• Institution: International Council on Korean Studies
  • Abstract: This essay considers Soviet and then Russian relations with North and South Korea since 1988, which was a watershed year for Soviet policy toward northeast Asia. By that time, the Soviet leadership had reassessed basic ideological and security interests as well as the country's growing domestic economic needs. While the Communist Party was still in power and Mikhail Gorbachev was still General Secretary of the Central Committee (a position he had assumed upon the death of Konstantin Chernenko in March 1985), Marxist-Leninist ideology was playing an everdecreasing role in Party politics and policymaking. By 1987, Gorbachev began to stress the critical need to shift primary political power and the policymaking process from the Party to state institutions. He also emphasized the necessity of revamping the Soviet economy, which would be costly and would need foreign assistance. By 1988, the international communist movement, with the Soviet Union at its head, no longer was of interest to the Soviet leader. Rather, he was looking to reconfirm his country's role as a great power in the international arena, a power that could not be ignored in any regional political turmoil and subsequent settlement, whether in Africa, the Middle East, or Northeast Asia.
  • Political Geography: Russia, Middle East, South Korea, Korea, Northeast Asia
  • Author: Young Whan Kihl
  • Publication Date: 01-1997
  • Content Type: Journal Article
  • Journal: International Journal of Korean Studies
  • Institution: International Council on Korean Studies
  • Abstract: The unification policies of North and South Korea have changed little from the days of the cold war era in both official lines and basic premise. The "new detente" between the two Koreas, which was to follow from the planned summitry between South Korean President Kim Young Sam and North Korean President Kim II Sung, was the casualty of the latter's sudden death in July 1994. Since then, instead of working toward peace, the frigid cold war atmosphere has returned to the Korean peninsula. Implementation of the historic Agreement on Reconciliation, Nonaggression, and Exchanges and Cooperation between the South and the North, signed 13 December 1991 and promulgated on 19 February 1992, has also proven to be more difficult than anticipated. Not surprisingly, the strategic goals of Seoul and Pyongyang remain far apart and irreconcilable despite official posturing and rhetoric.
  • Political Geography: South Korea, North Korea
  • Author: Joshua Lederberg, Margaret Hamburg, Stephen Morse, Philip R. Reilly, Timothy Wirth
  • Publication Date: 02-1997
  • Content Type: Working Paper
  • Institution: New York Academy of Sciences
  • Abstract: A crisis usually eliminates the time required to focus on the long-term: The urgent tends to drive out the important. Over the past several years, public policy perspectives on health care have often suffered from such myopia. In the United States, and in many other countries around the world, spiraling costs and shrinking budgets have focused health policy attention on perceived near-term crises over the allocation of (often public) resources. Because public resource allocation involves tax dollars, and because voters feel personally affected by changes in health services, the controversy enters the political arena. Moreover, politics itself is a very near-term business, with the ballot box and polling data providing its primary compass. In turn, this has added to the tendency to think of health care challenges in terms of immediate needs and to focus on the moment rather than on the consequences of today's changes in tomorrow's complex patterns.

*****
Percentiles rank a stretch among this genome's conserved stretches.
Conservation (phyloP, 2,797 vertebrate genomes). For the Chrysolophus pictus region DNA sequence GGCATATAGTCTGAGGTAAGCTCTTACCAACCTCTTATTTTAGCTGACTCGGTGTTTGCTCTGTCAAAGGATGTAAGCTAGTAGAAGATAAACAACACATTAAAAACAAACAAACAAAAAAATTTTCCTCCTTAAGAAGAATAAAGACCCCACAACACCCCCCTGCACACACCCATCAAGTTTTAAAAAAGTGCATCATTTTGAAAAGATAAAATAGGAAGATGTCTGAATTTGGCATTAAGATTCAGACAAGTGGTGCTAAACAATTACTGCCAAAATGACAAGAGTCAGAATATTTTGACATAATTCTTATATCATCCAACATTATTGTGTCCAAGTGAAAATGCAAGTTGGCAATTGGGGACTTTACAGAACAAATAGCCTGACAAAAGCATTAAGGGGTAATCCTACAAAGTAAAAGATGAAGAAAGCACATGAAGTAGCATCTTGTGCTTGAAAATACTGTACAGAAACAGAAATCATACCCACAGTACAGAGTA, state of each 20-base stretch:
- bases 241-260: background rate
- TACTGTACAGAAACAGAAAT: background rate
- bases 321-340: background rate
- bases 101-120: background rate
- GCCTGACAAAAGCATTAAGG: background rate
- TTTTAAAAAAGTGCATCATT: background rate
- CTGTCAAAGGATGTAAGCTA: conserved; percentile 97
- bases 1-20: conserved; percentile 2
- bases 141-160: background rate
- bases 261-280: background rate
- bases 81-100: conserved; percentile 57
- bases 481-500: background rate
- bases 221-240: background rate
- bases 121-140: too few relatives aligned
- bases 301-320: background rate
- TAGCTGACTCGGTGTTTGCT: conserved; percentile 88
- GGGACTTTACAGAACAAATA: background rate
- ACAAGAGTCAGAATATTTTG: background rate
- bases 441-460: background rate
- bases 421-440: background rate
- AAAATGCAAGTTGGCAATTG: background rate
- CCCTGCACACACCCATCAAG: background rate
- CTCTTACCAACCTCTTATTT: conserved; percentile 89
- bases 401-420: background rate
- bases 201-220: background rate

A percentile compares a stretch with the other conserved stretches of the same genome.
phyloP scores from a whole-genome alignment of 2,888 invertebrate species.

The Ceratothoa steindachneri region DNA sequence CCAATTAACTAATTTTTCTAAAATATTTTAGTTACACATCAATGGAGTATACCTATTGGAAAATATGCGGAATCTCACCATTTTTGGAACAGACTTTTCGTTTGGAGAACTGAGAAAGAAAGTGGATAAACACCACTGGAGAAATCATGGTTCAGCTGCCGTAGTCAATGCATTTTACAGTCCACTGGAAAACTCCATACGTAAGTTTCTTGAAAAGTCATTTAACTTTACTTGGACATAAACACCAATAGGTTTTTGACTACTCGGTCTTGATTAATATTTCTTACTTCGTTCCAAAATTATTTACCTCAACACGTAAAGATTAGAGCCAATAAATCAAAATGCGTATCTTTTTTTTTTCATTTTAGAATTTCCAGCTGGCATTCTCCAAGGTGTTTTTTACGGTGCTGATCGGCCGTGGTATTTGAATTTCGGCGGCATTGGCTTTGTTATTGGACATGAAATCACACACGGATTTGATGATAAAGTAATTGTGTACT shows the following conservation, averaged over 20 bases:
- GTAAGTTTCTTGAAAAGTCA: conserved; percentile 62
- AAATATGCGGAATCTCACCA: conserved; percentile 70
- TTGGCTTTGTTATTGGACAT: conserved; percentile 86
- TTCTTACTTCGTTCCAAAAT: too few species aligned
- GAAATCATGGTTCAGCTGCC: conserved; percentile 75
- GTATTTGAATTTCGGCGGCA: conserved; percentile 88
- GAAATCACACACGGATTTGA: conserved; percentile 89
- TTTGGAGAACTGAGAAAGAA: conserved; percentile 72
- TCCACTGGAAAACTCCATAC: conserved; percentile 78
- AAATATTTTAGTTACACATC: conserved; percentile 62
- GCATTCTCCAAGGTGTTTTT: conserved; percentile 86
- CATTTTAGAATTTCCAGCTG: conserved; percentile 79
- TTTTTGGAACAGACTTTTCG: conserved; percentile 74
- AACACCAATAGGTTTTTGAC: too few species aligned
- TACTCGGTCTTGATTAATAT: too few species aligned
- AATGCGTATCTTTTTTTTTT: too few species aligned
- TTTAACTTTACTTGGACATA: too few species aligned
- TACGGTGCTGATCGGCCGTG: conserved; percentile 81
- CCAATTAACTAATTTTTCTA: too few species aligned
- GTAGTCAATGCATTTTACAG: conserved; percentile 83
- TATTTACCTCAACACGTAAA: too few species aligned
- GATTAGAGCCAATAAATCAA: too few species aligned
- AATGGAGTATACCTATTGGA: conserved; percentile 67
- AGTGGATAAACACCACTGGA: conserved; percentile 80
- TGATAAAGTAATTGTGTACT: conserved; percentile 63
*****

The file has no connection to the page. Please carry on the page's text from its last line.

• Topic: Economics, Government, Science and Technology
  • Political Geography: United States, America
  • Author: Sidney Weintraub
  • Publication Date: 07-1997
  • Content Type: Working Paper
  • Institution: The North-South Center, University of Miami
  • Abstract: On December 20, 1994, Mexican financial and monetary authorities raised the band within which the peso was permitted to fluctuate by 15 percent. They expected a short-lived shock, some economic adjustment, and then back to business as usual with a modestly devalued peso. Mexico, after all, had a history of currency devaluations, particularly during the transitions from one administration to another. Beyond that, Mexico was not a world monetary powerhouse and what it did would not normally attract great or sustained international attention.
  • Topic: Economics, International Trade and Finance
  • Political Geography: United States, Latin America, Mexico
  • Author: Anthony T. Bryan
  • Publication Date: 06-1997
  • Content Type: Working Paper
  • Institution: The North-South Center, University of Miami
  • Abstract: The challenges confronting the Caribbean with respect to trade with Europe and the Americas are essentially similar: the future of existing regimes of significant preferences, the need to plan for the long term without such preferences, and the development of a strategy to meet the transition. Unfortunately, the dialogue on these matters often has been characterized as a protocol for the Caribbean to “choose between friends.” Growth in the economies of the Caribbean will depend to a large extent on participation in or access to global trade arrangements. Ideally, a Caribbean strategy for participation should involve simultaneous access to as many pacts as possible. This paper is an overview of the legacy and the future of trade relations between the Caribbean and Europe, and between the Caribbean and the Americas, as these relationships constitute the Caribbean's most urgent global agenda.
  • Topic: Economics, Emerging Markets, International Trade and Finance
  • Political Geography: United States, America, Europe, Caribbean